Two years ago, I started on a journey to improve my bone density with yoga. The results are in, and yes, I did in fact improve my bone density. Following is the whole story.
Bone density is measured with a DEXA scan, which is an x-ray of certain areas of the bones in your body. Because osteoporosis and osteopenia progress slowly, these tests are usually done every 2 years for women 65 and oder and men 70 and older. At least that’s when the insurance starts paying for the scans unless there is a mitigating circumstance that causes a person under those ages to need the scan or to need it more often. If your insurance won’t pay, you can always get the scan and just pay for it. It’s not *that* expensive, and some places do it fairly cheaply.
My last DEXA scan was October 3, 2014, where I found out that I have osteopenia. Osteopenia is the precursor to Osteoporosis. It means your bones do not have “normal” density, but you are not quite bad enough to call it osteoporosis and end up having to take those awful drugs with terrible side effects (which I won’t take).
The “normal” density is between +1 and -1 on the DEXA T-scale. Normal is defined as the bone density of 30-year-old “healthy” white women. Right there, I would say the scale has flaws, because that normal is probably not normal for a naturally small woman, who might never have “normal” bone density on that scale. Smaller people don’t fall as far or take as much weight with them, so their naturally smaller bones might be just fine even if they don’t register as “normal” according to the standard DEXA scan.
First DEXA Scan
In 2014, my doctor ordered the DEXA scan for 2 areas: my lumbar spine and the femoral neck because these are the bones that carry most of the body’s weight. At that time my T scores were -1 (lumbar spine) and –2.3 (femoral neck). A diagnosis of osteoporosis starts at -2.5 so my femoral neck was very close to dropping into the osteoporosis diagnosis. Osteopenia starts at -1 so I was just starting to lose bone density in my lumbar spine.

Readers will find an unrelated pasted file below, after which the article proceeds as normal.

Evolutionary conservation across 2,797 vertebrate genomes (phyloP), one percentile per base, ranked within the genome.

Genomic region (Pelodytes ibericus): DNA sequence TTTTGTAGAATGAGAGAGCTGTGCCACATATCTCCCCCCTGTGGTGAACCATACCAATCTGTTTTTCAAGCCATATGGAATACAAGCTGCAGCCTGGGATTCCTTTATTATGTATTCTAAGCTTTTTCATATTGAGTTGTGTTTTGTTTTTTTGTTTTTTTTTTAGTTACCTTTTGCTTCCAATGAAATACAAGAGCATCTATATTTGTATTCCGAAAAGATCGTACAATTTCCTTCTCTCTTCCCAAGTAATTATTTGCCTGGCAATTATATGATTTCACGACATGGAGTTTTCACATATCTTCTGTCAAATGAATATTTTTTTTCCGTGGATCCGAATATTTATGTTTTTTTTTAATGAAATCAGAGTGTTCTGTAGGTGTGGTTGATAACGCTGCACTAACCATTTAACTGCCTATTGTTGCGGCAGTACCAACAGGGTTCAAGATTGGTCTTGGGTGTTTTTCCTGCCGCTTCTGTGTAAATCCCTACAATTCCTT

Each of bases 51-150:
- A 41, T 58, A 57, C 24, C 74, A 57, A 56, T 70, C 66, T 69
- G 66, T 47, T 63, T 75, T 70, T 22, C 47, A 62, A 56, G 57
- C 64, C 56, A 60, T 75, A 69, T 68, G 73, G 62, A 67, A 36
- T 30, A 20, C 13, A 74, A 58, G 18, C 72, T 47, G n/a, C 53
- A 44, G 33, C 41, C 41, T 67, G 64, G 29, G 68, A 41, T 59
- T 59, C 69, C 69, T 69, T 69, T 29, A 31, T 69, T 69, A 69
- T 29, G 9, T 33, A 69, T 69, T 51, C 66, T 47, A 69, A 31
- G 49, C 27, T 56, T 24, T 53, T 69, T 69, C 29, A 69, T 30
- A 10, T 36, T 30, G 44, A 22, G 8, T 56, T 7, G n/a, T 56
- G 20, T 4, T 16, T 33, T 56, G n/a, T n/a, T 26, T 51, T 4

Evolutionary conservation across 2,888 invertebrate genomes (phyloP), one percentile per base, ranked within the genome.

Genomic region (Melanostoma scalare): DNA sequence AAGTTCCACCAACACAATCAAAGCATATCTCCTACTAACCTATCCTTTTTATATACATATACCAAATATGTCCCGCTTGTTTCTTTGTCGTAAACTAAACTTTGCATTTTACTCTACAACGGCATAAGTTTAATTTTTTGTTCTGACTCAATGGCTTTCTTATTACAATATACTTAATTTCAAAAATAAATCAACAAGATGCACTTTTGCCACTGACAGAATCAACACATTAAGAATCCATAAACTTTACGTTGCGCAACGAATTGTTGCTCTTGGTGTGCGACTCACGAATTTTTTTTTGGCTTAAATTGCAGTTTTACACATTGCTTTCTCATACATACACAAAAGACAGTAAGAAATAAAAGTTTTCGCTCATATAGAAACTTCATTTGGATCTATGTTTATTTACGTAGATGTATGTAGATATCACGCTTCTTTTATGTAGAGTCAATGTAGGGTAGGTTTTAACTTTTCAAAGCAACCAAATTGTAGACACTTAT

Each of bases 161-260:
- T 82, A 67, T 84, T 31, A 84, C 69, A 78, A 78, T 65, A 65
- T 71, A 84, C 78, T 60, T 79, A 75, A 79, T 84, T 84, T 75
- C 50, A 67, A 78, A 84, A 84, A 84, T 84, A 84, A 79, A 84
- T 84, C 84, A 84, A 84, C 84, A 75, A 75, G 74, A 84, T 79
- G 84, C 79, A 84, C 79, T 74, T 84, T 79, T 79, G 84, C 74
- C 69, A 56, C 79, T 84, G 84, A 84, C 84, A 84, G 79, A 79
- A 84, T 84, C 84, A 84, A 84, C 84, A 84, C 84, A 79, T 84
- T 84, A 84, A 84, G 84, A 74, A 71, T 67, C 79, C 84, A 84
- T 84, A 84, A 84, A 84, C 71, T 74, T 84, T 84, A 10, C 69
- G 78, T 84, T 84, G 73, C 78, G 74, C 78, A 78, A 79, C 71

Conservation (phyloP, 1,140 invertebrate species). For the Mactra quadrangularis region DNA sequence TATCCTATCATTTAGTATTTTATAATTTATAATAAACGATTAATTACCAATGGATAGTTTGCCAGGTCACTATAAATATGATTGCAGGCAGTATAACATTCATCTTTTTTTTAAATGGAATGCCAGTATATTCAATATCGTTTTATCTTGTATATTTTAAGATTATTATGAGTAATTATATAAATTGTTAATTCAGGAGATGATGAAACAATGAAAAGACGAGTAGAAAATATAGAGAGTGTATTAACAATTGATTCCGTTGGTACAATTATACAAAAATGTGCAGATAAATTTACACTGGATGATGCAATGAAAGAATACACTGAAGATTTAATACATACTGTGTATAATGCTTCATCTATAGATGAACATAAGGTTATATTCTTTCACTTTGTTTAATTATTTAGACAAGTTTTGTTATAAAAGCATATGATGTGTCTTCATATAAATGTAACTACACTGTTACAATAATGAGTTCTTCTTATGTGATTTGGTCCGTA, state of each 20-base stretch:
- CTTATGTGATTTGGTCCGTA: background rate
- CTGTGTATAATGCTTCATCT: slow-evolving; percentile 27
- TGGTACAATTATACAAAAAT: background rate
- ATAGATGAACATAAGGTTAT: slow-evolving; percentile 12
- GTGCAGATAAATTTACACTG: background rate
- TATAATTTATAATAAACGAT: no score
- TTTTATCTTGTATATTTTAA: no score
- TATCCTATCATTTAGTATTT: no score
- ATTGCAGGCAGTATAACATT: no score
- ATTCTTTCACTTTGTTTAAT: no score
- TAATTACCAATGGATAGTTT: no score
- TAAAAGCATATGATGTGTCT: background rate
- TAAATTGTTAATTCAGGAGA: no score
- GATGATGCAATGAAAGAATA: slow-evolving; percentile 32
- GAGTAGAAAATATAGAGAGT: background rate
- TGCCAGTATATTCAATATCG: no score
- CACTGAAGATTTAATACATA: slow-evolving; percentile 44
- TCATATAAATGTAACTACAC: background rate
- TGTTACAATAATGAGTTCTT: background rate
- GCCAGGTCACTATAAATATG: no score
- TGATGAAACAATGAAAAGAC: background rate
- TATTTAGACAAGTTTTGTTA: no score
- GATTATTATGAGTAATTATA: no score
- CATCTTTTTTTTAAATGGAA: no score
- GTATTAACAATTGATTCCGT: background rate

That same week, I went to see my chiropractor who told me about a woman she knows who does yoga and has maintained her bones that way. When I went home, I searched the web and found Dr. Fishman who had been and continues to be conducting studies on how yoga can improve bone density. I got in touch with him and joined his Yoga for Osteoporosis study.
Second DEXA Scan Two Years Later
This time after 2 years of yoga, my T scores are .6 (lumbar spine, normal) and -2.1 (femoral neck, a little better). I was hoping for a better T score for my femoral neck, but improvement is improvement, and just means I should keep at it. The effects of the yoga are cumulative, and I could eventually over the years get that score to normal or close to it if I keep going with the yoga.
There is also another measure called bone quality. I haven’t done anything with this, but Dr. Fishman says that bone quality is even more important than bone density. Thin, high quality bones are much less likely to break than “normal” bones that are brittle (poor quality). He has started studying this as well, and apparently, there is a way to measure it. He says that he is finding that yoga helps your body create high-quality bones.
Hopefully, over these past 2 years my bones have also increased in quality! I’m not participating in the bone quality studies he’s doing.
The Yoga Poses
The osteoporosis study is with specific poses – a sequence he developed that works your spine. I don’t think that just doing a lot of yoga will have the same effect so it’s important to do the specific poses and to do them regularly (at least 4 times a week) and correctly by working with a teacher and attending classes.
I’m sure the first year (at least) of my setting out to improve my bones with yoga, I was not doing the poses correctly. I believe that’s true even though a friend and I paid for 2 private sessions with a yoga teacher (Jito Yumibe) at the Iyengar South Bay yoga studio. Jito got us on the right track, but it was when I started attending regular classes at the studio with Jito and later with Linda Bostrom that I really started to understand how the poses are supposed to be done, and how to get the maximum benefit from my practice at home. It’s something that just takes time and repetition to learn and continue to learn.
This past year (or so) of attending classes and applying what I was learning to my home practice is probably why my bones improved. I’m sure the first year was beneficial, but not as much. Perhaps over the next 2 years, I will see even more improvement in my femoral neck and maintain the improvement in my lumbar spine as I continue to improve and advance in my yoga practice.
See http://manhattanphysicalmedicine.com/dev/ for more information about what Dr. Fishman is up to with yoga.
You can find out what the poses are, see study results, and watch a video of how to do the poses here: http://manhattanphysicalmedicine.com/dev/?page_id=70.